This says nothing about consent: a person may consent to be used as an object, but it is still wrong to use them that way. It says nothing about utility: society may approve of using some people as objects; whether those people are actual slaves or economically oppressed wage-slaves it is still wrong to treat them like objects. What it says, in fact, is that human beings have intrinsic worth and dignity such that treating them like objects is wrong.
And it is also wrong to treat one's own self like an object... doing so can be sinful. This is why Christians don't accept things like assisted suicide, because suicide is a way of treating a human being--one's self or another--like an object, a purely material being with no transcendent worth whose existence may be ended any time that existence becomes difficult or inconvenient... There are things which it is not permissible to do to one's own self, regardless of one's desire... and this includes old sins like drunkenness, porn use, and general profligacy and new ones like gender reassignment surgery and hiring one's body out as a reproductive prostitute/surrogate 'mother' so someone else can artificially manufacture a child.
Ultimately, Kant only gets us a little way in this conversation because, outside the realm of sex, he thinks consent goes a long way toward mitigating the means problem, whereas in the realm of sex, not so much. This is inseparable from notions he has about sex that many of us just don't share. As Gobry put it, trying to describe how far Kantian concepts actually gets us in the sexual ethics conversation, "We're still lost, but we have a map, albeit a sometimes blurry one."
Since I don't share the traditionalist perspective on all this, it is perhaps unexpected that two Biblical passages fit my moral intuition even better than Kant. "Love your neighbor as yourself." And "therefore all things whatsoever would that men should do to you, do ye even so to them." In his response to me, Dreher wrote that "absent any firm, clear prescriptive morality for sexual conduct, desire and consent are the only things one can know and give with certainty." He presumed that I lack any standard more firm than consent that I'm able to articulate (for the perfectly understandable reason that I failed to articulate anything else). But "do unto others..." is extremely demanding, hard to live up to, and a very close fit with my moral intuitions.
"Do unto others" is also enough to condemn all sorts of porn, and to share all sorts of common ground with Dreher beyond consent. Interesting that it leaves us with so many disagreements too. "Do unto others" is core to my support for gay marriage. It's one reason why, if the transgender Glee character Unique had attended my high school, I'd gladly have used female pronouns when addressing her, per her preference. And I don't know think the San Francisco basement scene runs afoul of "do unto others..." The actress not only consented to extreme BDSM, she enjoyed it and wants to do it again. She got paid while people helped her to fulfill her fantasy, and although their fantasies might be different, they would presumably want help realizing them.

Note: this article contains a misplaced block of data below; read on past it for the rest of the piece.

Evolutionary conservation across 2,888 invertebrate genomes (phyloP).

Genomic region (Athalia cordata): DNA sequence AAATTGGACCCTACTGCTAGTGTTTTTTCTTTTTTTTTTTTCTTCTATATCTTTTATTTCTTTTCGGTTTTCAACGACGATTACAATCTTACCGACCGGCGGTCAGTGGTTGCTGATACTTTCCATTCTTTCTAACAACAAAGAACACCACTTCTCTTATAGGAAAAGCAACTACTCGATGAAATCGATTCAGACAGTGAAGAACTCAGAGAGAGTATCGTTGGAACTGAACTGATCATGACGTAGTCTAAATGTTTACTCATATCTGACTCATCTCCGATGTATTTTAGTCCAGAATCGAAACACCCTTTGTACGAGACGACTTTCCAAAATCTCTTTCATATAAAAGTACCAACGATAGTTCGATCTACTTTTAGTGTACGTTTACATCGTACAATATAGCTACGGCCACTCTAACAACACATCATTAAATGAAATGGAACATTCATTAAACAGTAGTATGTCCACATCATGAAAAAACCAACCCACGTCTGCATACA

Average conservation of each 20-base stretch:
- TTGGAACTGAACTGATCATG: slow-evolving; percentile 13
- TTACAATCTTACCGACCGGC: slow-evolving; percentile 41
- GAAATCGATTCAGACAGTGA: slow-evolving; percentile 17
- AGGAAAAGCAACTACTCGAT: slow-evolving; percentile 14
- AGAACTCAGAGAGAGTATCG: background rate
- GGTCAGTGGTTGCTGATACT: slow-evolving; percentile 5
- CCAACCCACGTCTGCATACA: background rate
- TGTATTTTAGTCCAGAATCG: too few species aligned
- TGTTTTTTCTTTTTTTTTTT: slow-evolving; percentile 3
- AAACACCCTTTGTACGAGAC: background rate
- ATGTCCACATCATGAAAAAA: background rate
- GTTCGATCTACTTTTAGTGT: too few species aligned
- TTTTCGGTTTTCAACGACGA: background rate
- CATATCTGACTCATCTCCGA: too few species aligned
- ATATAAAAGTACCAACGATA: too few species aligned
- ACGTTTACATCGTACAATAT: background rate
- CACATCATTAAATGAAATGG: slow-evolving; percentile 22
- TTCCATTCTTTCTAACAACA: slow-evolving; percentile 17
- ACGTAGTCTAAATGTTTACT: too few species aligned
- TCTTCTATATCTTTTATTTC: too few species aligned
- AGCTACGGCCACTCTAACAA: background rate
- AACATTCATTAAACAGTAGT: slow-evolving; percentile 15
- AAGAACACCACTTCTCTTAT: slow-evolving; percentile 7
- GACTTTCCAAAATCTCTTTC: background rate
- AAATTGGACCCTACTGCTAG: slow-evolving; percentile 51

Perhaps the Golden Rule, like consent, is "necessary but not sufficient" in sexual morality. I am certainly open to the "not sufficient" part of the formulation. But I can't get there by way of repeated insistence that some sexual acts, like fisting, just are wrong because they obviously violate the laws of God and nature. The great Damon Linker has a particularly powerful argument along those lines:
The key, for me, is to ponder children: is there any parent who wouldn't be mortified to learn that his or her daughter was involved in that SF porn scene? Or even that his or her son was sexually aroused by and participated in it (by attending those events or even watching them online)? I'd say the vast majority of parents would indeed by mortified -- regardless of whether their kids consented, or whether or not they themselves (the parents) rely on consent for moral judgments the other 99% of the time. That's because when one truly loves another person and feels a stake in their good, it becomes impossible not to draw on a richer moral vocabulary -- one involving human ends and ideals or standards of human flourishing (the good). To realize such ends is noble or beautiful or righteous, to fall from them is degrading or base or ugly. We feel it in our bones when we have a stake. And it's that feeling that leads toward a richer moral vocabulary, metaphysics, and ultimately God."We feel it in our bones..."
True! In my bones, Linker's argument feels persuasive. Like Dreher, I was uncomfortable at times reading the description of what happened to the porn actress, and like Emily Witt, I would've felt uncomfortable at times had I been there as a journalist reporting on the enterprise.
My intellect, not my gut, insists on playing devil's advocate. (Are our bones always to be trusted?) The sexual behavior parents would be mortified by is highly variable across time and cultures. So how can I regard it as a credible guide of inherent wrong? Professional football and championship boxing are every bit as violent and far more physically damaging to their participants than that basement scene, yet their cultural familiarity is such that most people don't feel them to be morally suspect. Lots of parents are proud, not mortified, when a son makes the NFL.
Should they cringe?
(I don't know.)